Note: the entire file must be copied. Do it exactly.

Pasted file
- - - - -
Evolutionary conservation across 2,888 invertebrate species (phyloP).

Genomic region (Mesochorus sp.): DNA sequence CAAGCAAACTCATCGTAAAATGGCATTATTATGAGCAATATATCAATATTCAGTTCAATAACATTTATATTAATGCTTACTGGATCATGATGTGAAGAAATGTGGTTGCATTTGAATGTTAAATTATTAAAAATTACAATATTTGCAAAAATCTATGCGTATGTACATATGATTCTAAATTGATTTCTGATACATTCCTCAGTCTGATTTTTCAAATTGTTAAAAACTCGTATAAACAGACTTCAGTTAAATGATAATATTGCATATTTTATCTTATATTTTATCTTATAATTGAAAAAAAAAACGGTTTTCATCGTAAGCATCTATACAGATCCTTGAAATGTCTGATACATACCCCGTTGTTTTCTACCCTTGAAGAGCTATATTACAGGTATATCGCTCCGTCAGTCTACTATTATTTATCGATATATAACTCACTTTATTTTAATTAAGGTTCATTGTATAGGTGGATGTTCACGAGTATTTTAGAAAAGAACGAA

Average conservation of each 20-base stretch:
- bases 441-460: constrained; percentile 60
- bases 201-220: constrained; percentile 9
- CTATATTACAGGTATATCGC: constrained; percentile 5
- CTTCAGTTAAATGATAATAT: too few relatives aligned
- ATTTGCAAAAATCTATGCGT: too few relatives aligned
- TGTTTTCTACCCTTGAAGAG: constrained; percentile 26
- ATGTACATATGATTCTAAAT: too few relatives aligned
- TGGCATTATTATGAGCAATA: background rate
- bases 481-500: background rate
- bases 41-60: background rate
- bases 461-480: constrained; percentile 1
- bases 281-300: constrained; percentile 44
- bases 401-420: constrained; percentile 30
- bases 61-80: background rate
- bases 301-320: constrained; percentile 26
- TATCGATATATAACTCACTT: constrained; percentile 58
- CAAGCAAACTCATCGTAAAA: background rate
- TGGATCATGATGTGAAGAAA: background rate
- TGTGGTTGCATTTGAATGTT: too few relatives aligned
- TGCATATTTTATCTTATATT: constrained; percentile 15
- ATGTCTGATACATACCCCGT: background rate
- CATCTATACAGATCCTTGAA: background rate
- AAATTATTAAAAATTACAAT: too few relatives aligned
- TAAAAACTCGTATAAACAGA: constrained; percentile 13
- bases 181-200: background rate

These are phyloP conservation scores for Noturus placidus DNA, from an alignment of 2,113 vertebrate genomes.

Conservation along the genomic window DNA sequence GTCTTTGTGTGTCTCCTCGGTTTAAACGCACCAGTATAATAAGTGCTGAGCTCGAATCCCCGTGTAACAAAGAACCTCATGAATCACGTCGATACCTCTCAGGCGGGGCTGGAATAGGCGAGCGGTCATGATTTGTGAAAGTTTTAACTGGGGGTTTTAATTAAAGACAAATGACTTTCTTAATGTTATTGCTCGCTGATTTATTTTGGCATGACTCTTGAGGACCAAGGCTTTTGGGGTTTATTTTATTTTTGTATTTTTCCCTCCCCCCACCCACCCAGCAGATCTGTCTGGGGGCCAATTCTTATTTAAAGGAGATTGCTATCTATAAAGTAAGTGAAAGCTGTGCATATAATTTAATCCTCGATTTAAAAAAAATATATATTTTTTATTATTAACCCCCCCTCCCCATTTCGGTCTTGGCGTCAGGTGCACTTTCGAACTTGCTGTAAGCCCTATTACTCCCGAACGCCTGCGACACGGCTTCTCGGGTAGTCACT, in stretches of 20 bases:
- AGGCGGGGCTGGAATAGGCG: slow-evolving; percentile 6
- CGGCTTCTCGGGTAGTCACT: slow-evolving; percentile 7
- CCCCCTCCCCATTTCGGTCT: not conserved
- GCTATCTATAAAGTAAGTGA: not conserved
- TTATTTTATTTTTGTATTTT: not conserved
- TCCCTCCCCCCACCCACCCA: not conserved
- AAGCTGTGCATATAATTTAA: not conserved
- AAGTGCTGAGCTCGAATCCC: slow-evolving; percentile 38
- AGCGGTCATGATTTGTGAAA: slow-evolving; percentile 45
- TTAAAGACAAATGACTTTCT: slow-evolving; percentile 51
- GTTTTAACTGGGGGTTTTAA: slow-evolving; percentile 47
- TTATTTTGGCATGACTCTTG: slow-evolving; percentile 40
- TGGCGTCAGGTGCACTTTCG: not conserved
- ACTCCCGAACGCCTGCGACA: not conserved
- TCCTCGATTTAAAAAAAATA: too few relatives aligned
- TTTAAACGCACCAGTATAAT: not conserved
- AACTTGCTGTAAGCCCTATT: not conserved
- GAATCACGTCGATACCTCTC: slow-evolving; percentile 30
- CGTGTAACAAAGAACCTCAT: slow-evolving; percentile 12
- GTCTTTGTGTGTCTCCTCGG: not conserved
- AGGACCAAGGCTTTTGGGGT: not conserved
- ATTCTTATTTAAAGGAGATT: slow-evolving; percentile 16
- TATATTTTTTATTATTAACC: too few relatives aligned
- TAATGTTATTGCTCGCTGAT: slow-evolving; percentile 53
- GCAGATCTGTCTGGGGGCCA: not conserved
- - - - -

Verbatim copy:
Evolutionary conservation across 2,888 invertebrate species (phyloP).

Genomic region (Mesochorus sp.): DNA sequence CAAGCAAACTCATCGTAAAATGGCATTATTATGAGCAATATATCAATATTCAGTTCAATAACATTTATATTAATGCTTACTGGATCATGATGTGAAGAAATGTGGTTGCATTTGAATGTTAAATTATTAAAAATTACAATATTTGCAAAAATCTATGCGTATGTACATATGATTCTAAATTGATTTCTGATACATTCCTCAGTCTGATTTTTCAAATTGTTAAAAACTCGTATAAACAGACTTCAGTTAAATGATAATATTGCATATTTTATCTTATATTTTATCTTATAATTGAAAAAAAAAACGGTTTTCATCGTAAGCATCTATACAGATCCTTGAAATGTCTGATACATACCCCGTTGTTTTCTACCCTTGAAGAGCTATATTACAGGTATATCGCTCCGTCAGTCTACTATTATTTATCGATATATAACTCACTTTATTTTAATTAAGGTTCATTGTATAGGTGGATGTTCACGAGTATTTTAGAAAAGAACGAA

Average conservation of each 20-base stretch:
- bases 441-460: constrained; percentile 60
- bases 201-220: constrained; percentile 9
- CTATATTACAGGTATATCGC: constrained; percentile 5
- CTTCAGTTAAATGATAATAT: too few relatives aligned
- ATTTGCAAAAATCTATGCGT: too few relatives aligned
- TGTTTTCTACCCTTGAAGAG: constrained; percentile 26
- ATGTACATATGATTCTAAAT: too few relatives aligned
- TGGCATTATTATGAGCAATA: background rate
- bases 481-500: background rate
- bases 41-60: background rate
- bases 461-480: constrained; percentile 1
- bases 281-300: constrained; percentile 44
- bases 401-420: constrained; percentile 30
- bases 61-80: background rate
- bases 301-320: constrained; percentile 26
- TATCGATATATAACTCACTT: constrained; percentile 58
- CAAGCAAACTCATCGTAAAA: background rate
- TGGATCATGATGTGAAGAAA: background rate
- TGTGGTTGCATTTGAATGTT: too few relatives aligned
- TGCATATTTTATCTTATATT: constrained; percentile 15
- ATGTCTGATACATACCCCGT: background rate
- CATCTATACAGATCCTTGAA: background rate
- AAATTATTAAAAATTACAAT: too few relatives aligned
- TAAAAACTCGTATAAACAGA: constrained; percentile 13
- bases 181-200: background rate

These are phyloP conservation scores for Noturus placidus DNA, from an alignment of 2,113 vertebrate genomes.

Conservation along the genomic window DNA sequence GTCTTTGTGTGTCTCCTCGGTTTAAACGCACCAGTATAATAAGTGCTGAGCTCGAATCCCCGTGTAACAAAGAACCTCATGAATCACGTCGATACCTCTCAGGCGGGGCTGGAATAGGCGAGCGGTCATGATTTGTGAAAGTTTTAACTGGGGGTTTTAATTAAAGACAAATGACTTTCTTAATGTTATTGCTCGCTGATTTATTTTGGCATGACTCTTGAGGACCAAGGCTTTTGGGGTTTATTTTATTTTTGTATTTTTCCCTCCCCCCACCCACCCAGCAGATCTGTCTGGGGGCCAATTCTTATTTAAAGGAGATTGCTATCTATAAAGTAAGTGAAAGCTGTGCATATAATTTAATCCTCGATTTAAAAAAAATATATATTTTTTATTATTAACCCCCCCTCCCCATTTCGGTCTTGGCGTCAGGTGCACTTTCGAACTTGCTGTAAGCCCTATTACTCCCGAACGCCTGCGACACGGCTTCTCGGGTAGTCACT, in stretches of 20 bases:
- AGGCGGGGCTGGAATAGGCG: slow-evolving; percentile 6
- CGGCTTCTCGGGTAGTCACT: slow-evolving; percentile 7
- CCCCCTCCCCATTTCGGTCT: not conserved
- GCTATCTATAAAGTAAGTGA: not conserved
- TTATTTTATTTTTGTATTTT: not conserved
- TCCCTCCCCCCACCCACCCA: not conserved
- AAGCTGTGCATATAATTTAA: not conserved
- AAGTGCTGAGCTCGAATCCC: slow-evolving; percentile 38
- AGCGGTCATGATTTGTGAAA: slow-evolving; percentile 45
- TTAAAGACAAATGACTTTCT: slow-evolving; percentile 51
- GTTTTAACTGGGGGTTTTAA: slow-evolving; percentile 47
- TTATTTTGGCATGACTCTTG: slow-evolving; percentile 40
- TGGCGTCAGGTGCACTTTCG: not conserved
- ACTCCCGAACGCCTGCGACA: not conserved
- TCCTCGATTTAAAAAAAATA: too few relatives aligned
- TTTAAACGCACCAGTATAAT: not conserved
- AACTTGCTGTAAGCCCTATT: not conserved
- GAATCACGTCGATACCTCTC: slow-evolving; percentile 30
- CGTGTAACAAAGAACCTCAT: slow-evolving; percentile 12
- GTCTTTGTGTGTCTCCTCGG: not conserved
- AGGACCAAGGCTTTTGGGGT: not conserved
- ATTCTTATTTAAAGGAGATT: slow-evolving; percentile 16
- TATATTTTTTATTATTAACC: too few relatives aligned
- TAATGTTATTGCTCGCTGAT: slow-evolving; percentile 53
- GCAGATCTGTCTGGGGGCCA: not conserved